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by J. Paul Robertson

I recently had the opportunity to visit the Vancouver Island and specifically Victoria. Before my trip, I phoned a local superintendent who has been very successful on the island, and asked if he would have time for a course tour. I told him I would be arriving later in the afternoon and he eagerly agreed to stay late and changed his plans for a Friday night to accommodate my request.

Upon arriving at the club I was immediately impressed at the quality, condition and shear volume of work that they perform. The course was in immaculate condition with many projects and course improvements well underway. The superintendent unselfishly and unthreateningly gave freely of his own personal experiences, trials, tribulations and success. It was a huge learning experience for me and will influence me as a superintendent. But the story doesn't end there. The superintendent proceeded to invite me to stay at his home for the night to which I nervously agreed. After all he is well known in the industry, involved in many associations what if I say something to offend him? What could I have in common with someone of his caliber?

Upon arriving at his home I was greeted by his beautiful family consisting of his wife, and two daughters. They were all busy with family details like decorating for Halloween, getting ready to go out and baby-sit, and making supper. But not too busy to help make me feel comfortable.

We all sat for a wonderful supper and conversation and we even discussed issues not related to golf course maintenance. Our conversation revealed so many common similarities that all my uncertainty disappeared.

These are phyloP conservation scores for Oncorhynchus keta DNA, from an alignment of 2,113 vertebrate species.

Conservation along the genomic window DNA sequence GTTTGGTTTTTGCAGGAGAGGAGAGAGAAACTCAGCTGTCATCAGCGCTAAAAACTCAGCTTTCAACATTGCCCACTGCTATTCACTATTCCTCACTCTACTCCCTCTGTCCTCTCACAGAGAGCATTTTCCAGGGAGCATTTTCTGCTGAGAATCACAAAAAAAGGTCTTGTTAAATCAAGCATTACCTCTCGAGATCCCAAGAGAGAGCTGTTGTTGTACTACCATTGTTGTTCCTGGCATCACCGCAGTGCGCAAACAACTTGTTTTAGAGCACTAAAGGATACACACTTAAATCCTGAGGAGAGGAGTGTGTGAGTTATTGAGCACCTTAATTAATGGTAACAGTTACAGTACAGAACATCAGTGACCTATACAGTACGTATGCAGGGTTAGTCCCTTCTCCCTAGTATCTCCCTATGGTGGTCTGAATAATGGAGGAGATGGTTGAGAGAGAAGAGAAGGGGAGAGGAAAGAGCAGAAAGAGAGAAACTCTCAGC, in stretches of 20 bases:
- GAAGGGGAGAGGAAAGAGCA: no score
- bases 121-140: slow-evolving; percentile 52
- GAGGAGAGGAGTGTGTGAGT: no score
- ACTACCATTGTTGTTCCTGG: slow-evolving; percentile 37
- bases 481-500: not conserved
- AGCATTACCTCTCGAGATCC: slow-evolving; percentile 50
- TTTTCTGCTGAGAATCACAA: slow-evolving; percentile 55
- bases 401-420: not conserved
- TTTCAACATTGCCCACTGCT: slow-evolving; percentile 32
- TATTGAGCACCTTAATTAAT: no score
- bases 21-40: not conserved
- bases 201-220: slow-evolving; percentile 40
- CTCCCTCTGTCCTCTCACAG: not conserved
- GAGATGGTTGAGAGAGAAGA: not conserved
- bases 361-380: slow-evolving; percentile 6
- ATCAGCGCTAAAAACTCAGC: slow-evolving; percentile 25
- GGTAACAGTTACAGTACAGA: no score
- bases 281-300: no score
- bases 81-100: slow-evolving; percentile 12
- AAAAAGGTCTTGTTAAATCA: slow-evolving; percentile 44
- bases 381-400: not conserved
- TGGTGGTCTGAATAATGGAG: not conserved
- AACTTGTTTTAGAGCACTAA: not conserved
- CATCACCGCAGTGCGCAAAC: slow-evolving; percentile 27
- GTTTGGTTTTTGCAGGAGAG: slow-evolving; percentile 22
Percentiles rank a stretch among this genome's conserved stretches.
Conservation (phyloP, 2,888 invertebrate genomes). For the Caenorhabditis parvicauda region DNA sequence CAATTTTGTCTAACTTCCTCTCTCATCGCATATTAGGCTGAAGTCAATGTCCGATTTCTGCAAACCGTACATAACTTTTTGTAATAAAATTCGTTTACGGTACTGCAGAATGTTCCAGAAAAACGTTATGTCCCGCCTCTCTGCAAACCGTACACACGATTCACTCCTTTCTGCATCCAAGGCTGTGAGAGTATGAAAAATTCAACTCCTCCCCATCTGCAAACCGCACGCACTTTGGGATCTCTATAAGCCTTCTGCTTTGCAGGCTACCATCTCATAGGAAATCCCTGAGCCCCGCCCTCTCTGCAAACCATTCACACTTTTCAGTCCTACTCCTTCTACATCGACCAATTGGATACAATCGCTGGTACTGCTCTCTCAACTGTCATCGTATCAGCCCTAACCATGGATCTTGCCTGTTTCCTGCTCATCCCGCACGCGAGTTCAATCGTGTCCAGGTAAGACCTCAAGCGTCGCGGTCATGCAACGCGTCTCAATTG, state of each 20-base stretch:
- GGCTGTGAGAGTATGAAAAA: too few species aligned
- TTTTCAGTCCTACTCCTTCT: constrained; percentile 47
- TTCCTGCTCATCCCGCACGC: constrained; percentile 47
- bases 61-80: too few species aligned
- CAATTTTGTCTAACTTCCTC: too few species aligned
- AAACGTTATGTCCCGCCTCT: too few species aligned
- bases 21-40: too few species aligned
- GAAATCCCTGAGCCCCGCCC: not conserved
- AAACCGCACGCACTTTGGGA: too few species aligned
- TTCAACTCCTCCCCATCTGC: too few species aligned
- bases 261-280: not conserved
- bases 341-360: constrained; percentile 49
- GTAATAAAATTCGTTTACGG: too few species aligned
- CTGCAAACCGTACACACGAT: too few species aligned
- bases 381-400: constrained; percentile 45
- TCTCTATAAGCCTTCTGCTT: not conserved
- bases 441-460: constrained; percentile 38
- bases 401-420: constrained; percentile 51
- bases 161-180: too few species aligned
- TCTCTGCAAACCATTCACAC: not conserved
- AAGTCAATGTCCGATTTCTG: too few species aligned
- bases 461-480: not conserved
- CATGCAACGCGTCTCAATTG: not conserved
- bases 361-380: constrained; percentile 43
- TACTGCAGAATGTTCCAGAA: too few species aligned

The next morning I had breakfast with his family and I was on my way back to the Okanagan. During my trip home I had opportunity to reflect on my weekend in Victoria and I am a better superintendent and a better person because of their hospitality.

Now don't everyone rush out and make plans to stay with superintendents on the island. But instead, look around you and take the opportunity to offer visiting superintendents, assistants, or staff a tour of your course don't just give them a free round of golf, make an effort to share some of your successes, failures and be open to a fresh perspective. Open your mind and even you home and your generosity will be returned.

When traveling across Canada or even in other countries, call a superintendent you do not know, go for a tour and I guarantee you will make new friends and create new allies.

In simplest terms we all share concerns about family, the environment, our roles in life, balance between work and family, and politics. To focus professionally, we are concerned about the state of our profession, the future of the golf course superintendent, career advancement, and professional development. Our common bond is uncanny as it would be hard to replicate this relationship in any other industry. I had the extreme pleasure to visit this superintendent and his family. This experience has broadened my perspective; I have become a better superintendent, a better person and, have made four new friends.

Paul Robertson is Currently Golf Course Superintendent at Summerland Golf and Country Club.

Turf Line News December 1999/January 2000

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